Biofuels, science and society conference

Explaining the role of sustainable biofuels in our wider transport strategy.

This was published under the 2010 to 2015 Conservative and Liberal Democrat coalition government

The Rt Hon Norman Baker

Biofuels, science and society conference


Thanks for inviting me to participate in this morning’s conference. Even though I’m not with you in person I am pleased to be able to contribute to your discussions via this message.

I’d like to begin by explaining how I see the role of sustainable biofuels in our wider transport strategy.

Biofuels have a role to play in our efforts to tackle climate change, particularly where we cannot otherwise easily decarbonise, such as in aviation and HGVs. However, it is crucial that the biofuels used must be genuinely sustainable.

We took an important step towards that goal when we implemented the transport elements of the Renewable Energy Directive last December.

It is now a statutory requirement that biofuels must meet sustainability criteria to benefit from incentives.

We have also introduced double rewards for waste- derived biofuels and advanced biofuels, in recognition that these feedstocks are unlikely to compete with food production or contribute to indirect land use change.

Government is also minded to use the buy-out fund revenues to support the production of waste-derived or advanced biofuels and will look to introduce this mechanism to the Renewable Transport Fuel Obligation (RTFO) in due course.

I am pleased that we have now seen the first biofuels meeting mandatory sustainability criteria coming through the system and these have been approved for Renewable Transport Fuel Certificates. We have worked closely with suppliers in making this significant step change and the RTFO Administrator will continue to ensure suppliers have the advice they need.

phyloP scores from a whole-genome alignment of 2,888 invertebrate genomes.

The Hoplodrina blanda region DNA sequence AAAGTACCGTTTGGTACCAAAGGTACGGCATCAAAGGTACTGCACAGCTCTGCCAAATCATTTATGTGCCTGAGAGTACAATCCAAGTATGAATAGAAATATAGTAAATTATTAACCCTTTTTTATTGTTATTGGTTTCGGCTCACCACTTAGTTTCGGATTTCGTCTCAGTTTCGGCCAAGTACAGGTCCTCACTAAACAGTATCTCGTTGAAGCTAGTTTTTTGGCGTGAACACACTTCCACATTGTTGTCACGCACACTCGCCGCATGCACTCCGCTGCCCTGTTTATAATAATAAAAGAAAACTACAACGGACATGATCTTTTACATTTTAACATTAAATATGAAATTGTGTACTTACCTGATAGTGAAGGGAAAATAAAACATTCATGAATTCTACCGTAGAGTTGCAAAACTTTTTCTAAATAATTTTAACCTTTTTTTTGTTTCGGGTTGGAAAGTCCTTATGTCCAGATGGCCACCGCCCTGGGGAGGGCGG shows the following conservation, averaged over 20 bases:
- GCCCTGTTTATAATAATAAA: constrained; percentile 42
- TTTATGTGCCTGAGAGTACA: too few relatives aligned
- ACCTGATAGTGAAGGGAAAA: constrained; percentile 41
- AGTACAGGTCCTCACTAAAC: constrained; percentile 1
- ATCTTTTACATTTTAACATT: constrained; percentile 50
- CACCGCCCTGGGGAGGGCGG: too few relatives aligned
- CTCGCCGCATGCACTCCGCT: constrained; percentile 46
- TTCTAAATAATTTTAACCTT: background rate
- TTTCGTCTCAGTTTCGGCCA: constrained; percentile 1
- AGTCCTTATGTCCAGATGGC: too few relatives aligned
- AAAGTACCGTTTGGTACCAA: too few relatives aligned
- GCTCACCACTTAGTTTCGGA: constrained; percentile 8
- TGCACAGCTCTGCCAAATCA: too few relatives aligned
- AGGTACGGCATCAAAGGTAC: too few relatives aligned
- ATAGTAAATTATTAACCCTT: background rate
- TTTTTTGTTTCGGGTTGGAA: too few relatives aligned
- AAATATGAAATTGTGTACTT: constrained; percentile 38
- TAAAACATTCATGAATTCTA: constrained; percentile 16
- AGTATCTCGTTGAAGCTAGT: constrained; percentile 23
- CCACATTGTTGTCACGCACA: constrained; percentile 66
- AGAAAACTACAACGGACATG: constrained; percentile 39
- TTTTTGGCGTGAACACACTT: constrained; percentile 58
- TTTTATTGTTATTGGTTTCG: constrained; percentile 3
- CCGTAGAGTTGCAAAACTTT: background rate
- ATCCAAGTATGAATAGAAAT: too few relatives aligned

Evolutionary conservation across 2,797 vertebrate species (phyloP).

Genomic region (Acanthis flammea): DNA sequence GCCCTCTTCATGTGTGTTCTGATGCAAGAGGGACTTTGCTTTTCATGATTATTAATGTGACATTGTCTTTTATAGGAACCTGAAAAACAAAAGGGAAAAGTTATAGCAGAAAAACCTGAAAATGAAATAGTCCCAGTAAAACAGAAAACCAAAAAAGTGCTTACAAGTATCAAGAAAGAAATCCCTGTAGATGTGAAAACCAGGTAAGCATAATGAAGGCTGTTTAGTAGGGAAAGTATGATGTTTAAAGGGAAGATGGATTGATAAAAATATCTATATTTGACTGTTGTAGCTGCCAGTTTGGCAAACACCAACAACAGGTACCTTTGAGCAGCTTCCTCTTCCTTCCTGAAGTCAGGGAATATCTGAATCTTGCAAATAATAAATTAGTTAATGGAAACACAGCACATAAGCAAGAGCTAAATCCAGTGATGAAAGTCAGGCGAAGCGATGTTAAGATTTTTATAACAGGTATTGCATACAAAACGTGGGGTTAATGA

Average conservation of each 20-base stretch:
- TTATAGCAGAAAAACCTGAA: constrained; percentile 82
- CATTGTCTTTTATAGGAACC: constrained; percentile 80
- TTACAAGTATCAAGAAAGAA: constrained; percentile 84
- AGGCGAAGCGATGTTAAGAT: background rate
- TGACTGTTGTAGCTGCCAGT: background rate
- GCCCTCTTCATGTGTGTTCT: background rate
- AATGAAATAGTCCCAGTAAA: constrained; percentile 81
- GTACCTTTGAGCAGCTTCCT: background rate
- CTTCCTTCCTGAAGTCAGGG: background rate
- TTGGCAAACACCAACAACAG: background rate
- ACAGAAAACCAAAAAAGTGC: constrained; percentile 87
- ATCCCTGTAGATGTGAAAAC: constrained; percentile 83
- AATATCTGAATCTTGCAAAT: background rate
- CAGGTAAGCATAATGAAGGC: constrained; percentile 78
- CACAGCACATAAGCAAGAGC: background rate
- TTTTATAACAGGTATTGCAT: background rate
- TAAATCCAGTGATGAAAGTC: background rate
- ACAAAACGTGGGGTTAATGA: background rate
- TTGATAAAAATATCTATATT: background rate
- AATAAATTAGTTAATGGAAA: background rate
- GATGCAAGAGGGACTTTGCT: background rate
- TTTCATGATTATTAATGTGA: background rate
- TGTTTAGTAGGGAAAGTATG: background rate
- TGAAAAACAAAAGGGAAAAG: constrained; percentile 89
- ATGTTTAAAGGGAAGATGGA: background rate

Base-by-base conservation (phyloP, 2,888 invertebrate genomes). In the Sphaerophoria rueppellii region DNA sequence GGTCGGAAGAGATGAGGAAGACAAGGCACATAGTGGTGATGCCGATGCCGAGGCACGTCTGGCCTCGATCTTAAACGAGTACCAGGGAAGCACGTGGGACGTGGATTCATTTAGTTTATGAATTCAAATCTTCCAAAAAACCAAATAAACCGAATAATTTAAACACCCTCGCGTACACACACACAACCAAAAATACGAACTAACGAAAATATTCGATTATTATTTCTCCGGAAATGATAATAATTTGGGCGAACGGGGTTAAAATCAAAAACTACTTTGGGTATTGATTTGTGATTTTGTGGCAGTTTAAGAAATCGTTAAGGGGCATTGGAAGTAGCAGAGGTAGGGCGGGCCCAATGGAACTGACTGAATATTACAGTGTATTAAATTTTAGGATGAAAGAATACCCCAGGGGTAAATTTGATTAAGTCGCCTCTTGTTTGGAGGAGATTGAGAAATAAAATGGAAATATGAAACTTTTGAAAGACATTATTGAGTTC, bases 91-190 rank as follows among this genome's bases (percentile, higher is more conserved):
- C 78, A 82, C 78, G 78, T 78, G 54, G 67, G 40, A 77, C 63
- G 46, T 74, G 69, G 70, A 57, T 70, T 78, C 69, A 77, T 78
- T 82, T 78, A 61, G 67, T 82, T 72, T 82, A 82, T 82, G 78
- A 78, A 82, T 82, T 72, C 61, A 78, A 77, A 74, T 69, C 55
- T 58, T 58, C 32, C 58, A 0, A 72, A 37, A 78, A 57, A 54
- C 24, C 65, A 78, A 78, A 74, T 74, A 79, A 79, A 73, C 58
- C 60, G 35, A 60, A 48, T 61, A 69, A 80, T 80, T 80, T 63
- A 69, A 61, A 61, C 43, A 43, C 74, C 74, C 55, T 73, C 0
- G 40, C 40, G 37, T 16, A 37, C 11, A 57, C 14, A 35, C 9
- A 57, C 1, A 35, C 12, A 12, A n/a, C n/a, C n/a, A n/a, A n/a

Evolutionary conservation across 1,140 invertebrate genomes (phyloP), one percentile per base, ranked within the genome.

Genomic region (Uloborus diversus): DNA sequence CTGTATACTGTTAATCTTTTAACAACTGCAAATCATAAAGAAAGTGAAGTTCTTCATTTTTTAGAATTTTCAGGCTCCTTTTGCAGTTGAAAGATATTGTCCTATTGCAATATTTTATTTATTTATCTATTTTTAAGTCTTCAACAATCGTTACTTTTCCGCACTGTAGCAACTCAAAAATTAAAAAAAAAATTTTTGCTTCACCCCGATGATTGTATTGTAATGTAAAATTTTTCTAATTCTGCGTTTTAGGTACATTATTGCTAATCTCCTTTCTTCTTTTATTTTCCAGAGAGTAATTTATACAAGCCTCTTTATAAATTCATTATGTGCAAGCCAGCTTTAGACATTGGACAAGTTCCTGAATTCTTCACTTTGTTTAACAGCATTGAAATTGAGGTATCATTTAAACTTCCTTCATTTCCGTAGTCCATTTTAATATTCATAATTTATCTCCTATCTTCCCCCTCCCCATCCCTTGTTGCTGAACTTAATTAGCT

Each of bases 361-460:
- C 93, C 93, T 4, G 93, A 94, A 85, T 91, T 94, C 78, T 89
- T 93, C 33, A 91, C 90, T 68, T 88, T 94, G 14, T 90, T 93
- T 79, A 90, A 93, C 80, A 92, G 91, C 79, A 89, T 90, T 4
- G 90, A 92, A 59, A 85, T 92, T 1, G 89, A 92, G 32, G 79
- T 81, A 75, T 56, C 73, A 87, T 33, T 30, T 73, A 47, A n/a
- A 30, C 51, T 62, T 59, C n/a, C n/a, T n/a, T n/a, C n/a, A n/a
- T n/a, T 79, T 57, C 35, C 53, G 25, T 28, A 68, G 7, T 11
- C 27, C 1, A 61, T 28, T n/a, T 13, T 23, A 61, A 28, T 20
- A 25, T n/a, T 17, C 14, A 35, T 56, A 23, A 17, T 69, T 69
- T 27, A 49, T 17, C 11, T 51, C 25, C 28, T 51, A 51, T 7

But we still need to ensure that indirect impacts of biofuel production are taken into account.

There is compelling evidence that shows that indirect land use change is a significant issue and action must be taken to ensure biofuel policy achieves significant carbon reductions.

This action must be taken by the European Union as a whole in order to be effective. I have repeatedly called on the Commission to urgently come forward with a proposal to address this issue.

I believe that the most robust solution would be to include emissions from indirect land use change in the calculation of greenhouse gas emissions – an approach commonly referred to as introducing “ILUC factors”. This is the only way in which the reported greenhouse gas savings will include the impacts of indirect emissions and record the amount of carbon that has been saved by moving away from fossil fuels.

I also recognise that not all biofuels will generate indirect impacts and our policies should encourage innovation and the development of the most sustainable feedstocks.

Biofuel producers that can demonstrate their product did not displace existing agricultural production, for example because they have brought degraded land back into sustainable production, should be exempt from ILUC factors.

This is the way that the biofuel industry must develop to have a sustainable future.

I want to ensure that we have a settled policy framework based on good scientific evidence.

We have listened to concerns about the social and environmental sustainability of biofuels. For example, we have not amended the targets set out in the current Renewable Transport Fuel Obligation. In planning longer term strategy we will continue to listen to concerns – both about the sustainability of biofuels and about constraints on their deployment.